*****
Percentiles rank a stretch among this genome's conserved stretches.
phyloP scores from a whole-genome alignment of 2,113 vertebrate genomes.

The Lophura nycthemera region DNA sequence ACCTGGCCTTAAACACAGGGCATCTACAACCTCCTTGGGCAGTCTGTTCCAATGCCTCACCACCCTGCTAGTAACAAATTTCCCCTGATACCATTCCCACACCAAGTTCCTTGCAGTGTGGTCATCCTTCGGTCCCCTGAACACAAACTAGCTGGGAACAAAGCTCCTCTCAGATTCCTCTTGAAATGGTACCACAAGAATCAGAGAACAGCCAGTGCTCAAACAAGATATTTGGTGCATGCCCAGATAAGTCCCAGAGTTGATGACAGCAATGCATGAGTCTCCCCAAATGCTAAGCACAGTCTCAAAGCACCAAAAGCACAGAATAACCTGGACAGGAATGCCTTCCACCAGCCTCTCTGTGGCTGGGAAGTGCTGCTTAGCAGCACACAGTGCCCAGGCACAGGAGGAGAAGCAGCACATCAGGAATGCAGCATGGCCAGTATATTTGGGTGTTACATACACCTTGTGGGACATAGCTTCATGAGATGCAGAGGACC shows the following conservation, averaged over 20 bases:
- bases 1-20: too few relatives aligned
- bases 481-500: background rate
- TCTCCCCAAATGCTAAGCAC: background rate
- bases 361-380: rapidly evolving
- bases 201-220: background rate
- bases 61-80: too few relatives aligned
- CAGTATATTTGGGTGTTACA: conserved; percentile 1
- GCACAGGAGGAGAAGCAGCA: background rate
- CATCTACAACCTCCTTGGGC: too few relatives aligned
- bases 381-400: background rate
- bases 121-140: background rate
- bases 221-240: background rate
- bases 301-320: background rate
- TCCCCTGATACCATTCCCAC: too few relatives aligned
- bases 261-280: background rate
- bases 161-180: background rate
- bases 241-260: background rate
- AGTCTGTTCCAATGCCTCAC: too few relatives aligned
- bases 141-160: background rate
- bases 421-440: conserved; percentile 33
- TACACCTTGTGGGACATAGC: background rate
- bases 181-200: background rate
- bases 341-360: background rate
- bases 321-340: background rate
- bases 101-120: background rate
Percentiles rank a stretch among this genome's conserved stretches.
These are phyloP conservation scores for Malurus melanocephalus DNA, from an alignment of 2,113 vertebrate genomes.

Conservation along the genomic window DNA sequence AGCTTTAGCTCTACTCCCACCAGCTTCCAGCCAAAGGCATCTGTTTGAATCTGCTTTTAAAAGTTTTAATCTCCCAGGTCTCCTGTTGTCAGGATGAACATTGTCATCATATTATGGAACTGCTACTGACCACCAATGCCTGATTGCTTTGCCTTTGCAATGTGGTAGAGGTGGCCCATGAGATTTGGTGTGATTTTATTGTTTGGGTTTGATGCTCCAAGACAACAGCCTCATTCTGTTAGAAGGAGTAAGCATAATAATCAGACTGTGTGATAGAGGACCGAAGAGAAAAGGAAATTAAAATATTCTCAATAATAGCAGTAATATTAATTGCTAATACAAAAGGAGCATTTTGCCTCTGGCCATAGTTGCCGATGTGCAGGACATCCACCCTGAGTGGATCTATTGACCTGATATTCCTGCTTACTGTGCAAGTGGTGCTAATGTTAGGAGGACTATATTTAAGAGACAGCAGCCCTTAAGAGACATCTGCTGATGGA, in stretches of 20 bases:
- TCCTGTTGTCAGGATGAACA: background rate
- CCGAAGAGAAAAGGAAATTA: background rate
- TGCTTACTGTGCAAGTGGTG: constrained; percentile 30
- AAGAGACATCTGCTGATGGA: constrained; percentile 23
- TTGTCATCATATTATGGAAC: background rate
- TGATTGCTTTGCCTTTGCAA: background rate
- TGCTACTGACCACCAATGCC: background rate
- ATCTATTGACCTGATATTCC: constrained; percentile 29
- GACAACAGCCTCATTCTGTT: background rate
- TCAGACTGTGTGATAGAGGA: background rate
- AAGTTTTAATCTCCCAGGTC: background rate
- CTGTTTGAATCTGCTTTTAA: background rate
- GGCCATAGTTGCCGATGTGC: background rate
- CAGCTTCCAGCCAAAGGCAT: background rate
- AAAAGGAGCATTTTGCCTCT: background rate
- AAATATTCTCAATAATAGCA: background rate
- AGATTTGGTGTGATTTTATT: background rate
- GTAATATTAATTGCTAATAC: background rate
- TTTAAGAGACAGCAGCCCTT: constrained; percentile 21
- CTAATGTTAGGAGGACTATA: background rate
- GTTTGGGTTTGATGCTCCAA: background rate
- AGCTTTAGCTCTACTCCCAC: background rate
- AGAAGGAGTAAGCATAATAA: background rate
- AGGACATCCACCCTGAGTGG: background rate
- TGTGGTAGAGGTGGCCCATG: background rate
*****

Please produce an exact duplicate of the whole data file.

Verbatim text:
Percentiles rank a stretch among this genome's conserved stretches.
phyloP scores from a whole-genome alignment of 2,113 vertebrate genomes.

The Lophura nycthemera region DNA sequence ACCTGGCCTTAAACACAGGGCATCTACAACCTCCTTGGGCAGTCTGTTCCAATGCCTCACCACCCTGCTAGTAACAAATTTCCCCTGATACCATTCCCACACCAAGTTCCTTGCAGTGTGGTCATCCTTCGGTCCCCTGAACACAAACTAGCTGGGAACAAAGCTCCTCTCAGATTCCTCTTGAAATGGTACCACAAGAATCAGAGAACAGCCAGTGCTCAAACAAGATATTTGGTGCATGCCCAGATAAGTCCCAGAGTTGATGACAGCAATGCATGAGTCTCCCCAAATGCTAAGCACAGTCTCAAAGCACCAAAAGCACAGAATAACCTGGACAGGAATGCCTTCCACCAGCCTCTCTGTGGCTGGGAAGTGCTGCTTAGCAGCACACAGTGCCCAGGCACAGGAGGAGAAGCAGCACATCAGGAATGCAGCATGGCCAGTATATTTGGGTGTTACATACACCTTGTGGGACATAGCTTCATGAGATGCAGAGGACC shows the following conservation, averaged over 20 bases:
- bases 1-20: too few relatives aligned
- bases 481-500: background rate
- TCTCCCCAAATGCTAAGCAC: background rate
- bases 361-380: rapidly evolving
- bases 201-220: background rate
- bases 61-80: too few relatives aligned
- CAGTATATTTGGGTGTTACA: conserved; percentile 1
- GCACAGGAGGAGAAGCAGCA: background rate
- CATCTACAACCTCCTTGGGC: too few relatives aligned
- bases 381-400: background rate
- bases 121-140: background rate
- bases 221-240: background rate
- bases 301-320: background rate
- TCCCCTGATACCATTCCCAC: too few relatives aligned
- bases 261-280: background rate
- bases 161-180: background rate
- bases 241-260: background rate
- AGTCTGTTCCAATGCCTCAC: too few relatives aligned
- bases 141-160: background rate
- bases 421-440: conserved; percentile 33
- TACACCTTGTGGGACATAGC: background rate
- bases 181-200: background rate
- bases 341-360: background rate
- bases 321-340: background rate
- bases 101-120: background rate
Percentiles rank a stretch among this genome's conserved stretches.
These are phyloP conservation scores for Malurus melanocephalus DNA, from an alignment of 2,113 vertebrate genomes.

Conservation along the genomic window DNA sequence AGCTTTAGCTCTACTCCCACCAGCTTCCAGCCAAAGGCATCTGTTTGAATCTGCTTTTAAAAGTTTTAATCTCCCAGGTCTCCTGTTGTCAGGATGAACATTGTCATCATATTATGGAACTGCTACTGACCACCAATGCCTGATTGCTTTGCCTTTGCAATGTGGTAGAGGTGGCCCATGAGATTTGGTGTGATTTTATTGTTTGGGTTTGATGCTCCAAGACAACAGCCTCATTCTGTTAGAAGGAGTAAGCATAATAATCAGACTGTGTGATAGAGGACCGAAGAGAAAAGGAAATTAAAATATTCTCAATAATAGCAGTAATATTAATTGCTAATACAAAAGGAGCATTTTGCCTCTGGCCATAGTTGCCGATGTGCAGGACATCCACCCTGAGTGGATCTATTGACCTGATATTCCTGCTTACTGTGCAAGTGGTGCTAATGTTAGGAGGACTATATTTAAGAGACAGCAGCCCTTAAGAGACATCTGCTGATGGA, in stretches of 20 bases:
- TCCTGTTGTCAGGATGAACA: background rate
- CCGAAGAGAAAAGGAAATTA: background rate
- TGCTTACTGTGCAAGTGGTG: constrained; percentile 30
- AAGAGACATCTGCTGATGGA: constrained; percentile 23
- TTGTCATCATATTATGGAAC: background rate
- TGATTGCTTTGCCTTTGCAA: background rate
- TGCTACTGACCACCAATGCC: background rate
- ATCTATTGACCTGATATTCC: constrained; percentile 29
- GACAACAGCCTCATTCTGTT: background rate
- TCAGACTGTGTGATAGAGGA: background rate
- AAGTTTTAATCTCCCAGGTC: background rate
- CTGTTTGAATCTGCTTTTAA: background rate
- GGCCATAGTTGCCGATGTGC: background rate
- CAGCTTCCAGCCAAAGGCAT: background rate
- AAAAGGAGCATTTTGCCTCT: background rate
- AAATATTCTCAATAATAGCA: background rate
- AGATTTGGTGTGATTTTATT: background rate
- GTAATATTAATTGCTAATAC: background rate
- TTTAAGAGACAGCAGCCCTT: constrained; percentile 21
- CTAATGTTAGGAGGACTATA: background rate
- GTTTGGGTTTGATGCTCCAA: background rate
- AGCTTTAGCTCTACTCCCAC: background rate
- AGAAGGAGTAAGCATAATAA: background rate
- AGGACATCCACCCTGAGTGG: background rate
- TGTGGTAGAGGTGGCCCATG: background rate